Researchers explore a potential therapeutic approach against cancer stem cells
Many cancer patients that receive chemotherapy go into remission at first, but relapse after treatment is discontinued. There is increasing evidence that this is due to the presence of cancer stem cells—cells that reproduce indefinitely and may seed new tumors. A research group from Milan, Italy, now devised a strategy to specifically target cancer stem cells in some cancers and reduce their tumor-generating potential. The results are published today in EMBO Molecular Medicine.
Every tissue of our body has stem cells that continuously divide to replenish the body with new cells. In previous studies, the research team, headed by Pier Paolo Di Fiore and Salvatore Pece, investigated the role of a protein called Numb in maintaining stem cells in normal mammary gland development in mice. They found that Numb is required for cells to maintain the correct balance between stem cells and differentiated cells in the gland. Numb up-regulates p53, a protein that is known to arrest cell division. When Numb is lost, there is too little p53, resulting in more self-replicating stem cells. This may lead to the formation of tumors.
In many human breast cancers, Numb concentration is low and this is associated with a poor prognosis for the patients. In the present study, the researchers take a closer look at the role of Numb in these tumors. They find that tumors lacking Numb have increased numbers of cancer stem cells, thus providing the tumor with a higher potential to spread and grow. Moreover, the researchers found that p53 plays an essential role in this effect. When Numb concentration is low, p53 concentration will also drop. But when p53 levels are restored by blocking its degradation using a small chemical compound called Nutlin-3, the tumors are less aggressive and have fewer cancer stem cells. A number of drugs that target the p53 pathway, like Nutlin-3, are currently in clinical development.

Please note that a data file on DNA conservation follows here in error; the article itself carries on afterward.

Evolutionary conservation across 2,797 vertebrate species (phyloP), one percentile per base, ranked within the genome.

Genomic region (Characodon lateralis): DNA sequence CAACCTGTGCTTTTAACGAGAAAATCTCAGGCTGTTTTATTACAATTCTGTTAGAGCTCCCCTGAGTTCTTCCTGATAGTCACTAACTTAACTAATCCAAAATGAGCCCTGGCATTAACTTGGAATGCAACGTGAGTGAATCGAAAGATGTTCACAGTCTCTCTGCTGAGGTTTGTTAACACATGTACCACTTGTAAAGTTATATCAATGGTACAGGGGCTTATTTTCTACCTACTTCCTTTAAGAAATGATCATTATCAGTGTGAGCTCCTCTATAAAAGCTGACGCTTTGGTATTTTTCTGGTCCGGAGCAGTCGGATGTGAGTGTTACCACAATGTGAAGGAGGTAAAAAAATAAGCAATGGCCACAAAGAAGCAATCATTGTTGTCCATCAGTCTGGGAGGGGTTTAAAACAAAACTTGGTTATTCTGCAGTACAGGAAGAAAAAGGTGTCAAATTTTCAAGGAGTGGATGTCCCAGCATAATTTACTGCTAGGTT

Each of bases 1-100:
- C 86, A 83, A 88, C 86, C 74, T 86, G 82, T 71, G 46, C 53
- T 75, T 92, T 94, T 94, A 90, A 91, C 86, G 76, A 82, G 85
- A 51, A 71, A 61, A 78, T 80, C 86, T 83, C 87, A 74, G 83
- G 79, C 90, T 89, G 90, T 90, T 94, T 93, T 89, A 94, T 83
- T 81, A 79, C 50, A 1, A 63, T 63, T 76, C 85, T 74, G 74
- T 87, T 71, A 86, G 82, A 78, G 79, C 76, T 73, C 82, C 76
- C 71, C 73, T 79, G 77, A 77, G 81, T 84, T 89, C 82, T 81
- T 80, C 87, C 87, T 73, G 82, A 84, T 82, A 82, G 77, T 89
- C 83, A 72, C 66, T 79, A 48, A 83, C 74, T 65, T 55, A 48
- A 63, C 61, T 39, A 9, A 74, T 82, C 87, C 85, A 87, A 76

Finally, the researchers tested the potential of combining Nutlin-3 and Paclitaxel, a common chemotherapy medication. While Paclitaxel treatment alone can lead to a decrease in tumor size, there is a large risk of relapse once the treatment is terminated. Combining Paclitaxel with Nutlin-3 not only potentiated the tumor response to Paclitaxel, but also prevented Numb-deficient tumors from re-growing after treatment discontinuation. This points to the potential of Nutlin-3 or similar drugs as treatment options to overcome chemoresistance due to cancer stem cells.
In the context of the current study, the researchers have developed a pre-clinical model system that specifically captures the impact of a treatment on cancer stem cells. All of their results are based on transplanting tumor cells from patients into mice and then using these mice in a variety of assays to investigate the presence of stem cells or the aggressiveness of the cancer. This system might be a valuable tool also in future experiments testing the impact of different compounds on cancer stem cells.
These pre-clinical findings suggest that breast cancer patients with a deficiency in Numb expression could become eligible for treatment with drugs similar to Nutlin-3 that are currently in clinical development. Exploiting the same pre-clinical model used for their studies, the researchers are testing the efficacy of this kind of drug candidates against cancer stem cells, and the possibility of identifying combination regimens with standard chemotherapies with minimized toxic effects, with the perspective of their possible application for the treatment of human breast cancer.